The Casino shares many stylistic details with the Isaac Bell House (also designed by the partnership in 1882), which is located further down Bellevue Avenue and made available for visitation by the Preservation Society of Newport County. Among the many shared features include intricately cut cedar shingles, rounded towers, encircling covered porches and a loose asymmetric composition of masses arranged to suit each site. A particularly interesting feature of the Casino is the mix of stone, brick and shingle at the interior “Horseshoe Courtyard.” This eclectic mix of material gave the building the look of a structure built over many years through addition to older structures and gave the club the sense of an imaginary heritage and history.
The Casino (meaning “little house” and not “place of gambling” in those days) represented a new sort of leisure facility with dining, sporting and other facilities under one roof—what would later become known as the “country club.” This magnificent complex is more or less intact thanks to the vision (and generosity) of summer Newporters James and Candace Van Alen, who saved the site from becoming a strip shopping center in 1954 by inventing a new use for the facility—the Lawn Tennis Hall of Fame. In 1973, induction into the institution was widened to include international players and in 1976 it was renamed the International Tennis Hall of Fame (ITHOF). This grand building is now home to one of the central collections of tennis history and memorabilia in the world, including the original patent, signed by Queen Victoria, for the invention of lawn tennis. The ITHOF is home to the only professional lawn tennis tournament played in the United States, and has seen participation by many of the top players in recent years. The Hall of Fame Championships are always held the week immediately following Wimbledon and are the only professional tournament played in North America on the grass surface. The Saturday of the tournament is also the occasion for election and inducting new members into the International Tennis Hall of Fame, the highest award a tennis player can achieve in their lifetime. This year former world #1 Leighton Hewitt will be inducted, and the first modern champion at the Hall of Fame Tournament to achieve this honor.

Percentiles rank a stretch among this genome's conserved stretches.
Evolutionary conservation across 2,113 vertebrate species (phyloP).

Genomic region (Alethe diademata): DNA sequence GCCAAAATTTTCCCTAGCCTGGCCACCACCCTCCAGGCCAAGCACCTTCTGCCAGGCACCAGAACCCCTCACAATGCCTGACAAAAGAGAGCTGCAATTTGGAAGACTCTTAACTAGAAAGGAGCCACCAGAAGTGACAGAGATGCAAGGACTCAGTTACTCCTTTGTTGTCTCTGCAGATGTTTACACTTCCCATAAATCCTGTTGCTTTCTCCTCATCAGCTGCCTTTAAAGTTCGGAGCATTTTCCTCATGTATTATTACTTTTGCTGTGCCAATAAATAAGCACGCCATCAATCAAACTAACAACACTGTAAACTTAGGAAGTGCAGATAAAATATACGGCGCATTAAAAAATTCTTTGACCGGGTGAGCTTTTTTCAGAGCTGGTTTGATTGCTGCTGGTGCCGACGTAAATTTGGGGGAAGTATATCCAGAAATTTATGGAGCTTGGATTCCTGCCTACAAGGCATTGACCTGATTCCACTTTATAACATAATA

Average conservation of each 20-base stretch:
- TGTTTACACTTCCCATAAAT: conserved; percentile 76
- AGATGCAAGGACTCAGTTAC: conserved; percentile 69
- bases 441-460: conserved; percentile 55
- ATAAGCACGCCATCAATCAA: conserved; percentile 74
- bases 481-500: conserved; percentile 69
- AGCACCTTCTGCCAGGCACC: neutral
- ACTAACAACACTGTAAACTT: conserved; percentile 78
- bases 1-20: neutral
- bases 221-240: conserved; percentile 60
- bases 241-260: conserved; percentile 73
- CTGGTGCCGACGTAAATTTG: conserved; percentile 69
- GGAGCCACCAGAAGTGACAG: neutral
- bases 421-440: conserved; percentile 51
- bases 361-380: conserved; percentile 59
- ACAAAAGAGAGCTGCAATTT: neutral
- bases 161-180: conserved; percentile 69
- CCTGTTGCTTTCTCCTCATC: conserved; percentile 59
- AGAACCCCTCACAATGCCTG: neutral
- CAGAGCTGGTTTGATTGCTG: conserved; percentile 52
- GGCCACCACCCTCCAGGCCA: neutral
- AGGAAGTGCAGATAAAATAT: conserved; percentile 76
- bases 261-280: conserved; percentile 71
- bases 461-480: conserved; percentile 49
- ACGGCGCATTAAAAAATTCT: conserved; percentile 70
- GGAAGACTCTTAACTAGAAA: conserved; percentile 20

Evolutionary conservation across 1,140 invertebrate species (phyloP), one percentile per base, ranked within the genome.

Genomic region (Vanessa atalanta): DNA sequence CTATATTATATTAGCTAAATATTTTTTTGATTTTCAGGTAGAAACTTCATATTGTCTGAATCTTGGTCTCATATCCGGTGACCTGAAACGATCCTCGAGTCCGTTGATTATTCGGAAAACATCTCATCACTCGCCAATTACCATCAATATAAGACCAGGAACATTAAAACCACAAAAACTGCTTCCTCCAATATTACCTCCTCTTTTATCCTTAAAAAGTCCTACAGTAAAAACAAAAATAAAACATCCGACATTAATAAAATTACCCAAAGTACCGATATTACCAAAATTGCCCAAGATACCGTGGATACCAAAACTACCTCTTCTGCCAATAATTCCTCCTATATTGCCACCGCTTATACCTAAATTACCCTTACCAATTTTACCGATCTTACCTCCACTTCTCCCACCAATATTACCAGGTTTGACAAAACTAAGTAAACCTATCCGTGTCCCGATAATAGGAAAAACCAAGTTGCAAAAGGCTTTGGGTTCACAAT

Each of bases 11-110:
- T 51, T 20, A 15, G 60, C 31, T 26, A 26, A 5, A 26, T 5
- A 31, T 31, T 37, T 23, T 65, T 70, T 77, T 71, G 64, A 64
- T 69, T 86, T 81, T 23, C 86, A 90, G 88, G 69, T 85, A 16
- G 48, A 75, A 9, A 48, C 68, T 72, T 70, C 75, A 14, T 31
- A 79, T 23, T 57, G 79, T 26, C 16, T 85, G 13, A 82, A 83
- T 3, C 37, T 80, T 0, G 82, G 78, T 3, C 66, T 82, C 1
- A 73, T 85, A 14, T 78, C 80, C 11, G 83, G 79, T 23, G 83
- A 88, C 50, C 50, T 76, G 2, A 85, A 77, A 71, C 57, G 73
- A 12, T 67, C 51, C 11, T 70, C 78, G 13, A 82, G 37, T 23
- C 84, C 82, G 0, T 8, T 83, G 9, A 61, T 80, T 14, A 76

For its importance in the career of McKim, Mead and White, in the development of the American Shingle Style and in the invention of the “country club”, the Casino complex was designated a National Historic Landmark in 1987. It is a place which from its earliest day to the present has been associated with tennis in America and now, through the Hall of fame located there, with the greatest players from around the world.
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Ross Sinclair Cann, AIA is an, historian, educator and practicing architect living and working in Newport. He is the Founding Principal of A4 Architecture and the former President of the National Tennis Club located at the Newport Casino. He holds architecture degrees from Yale, Cambridge and Columbia Universities.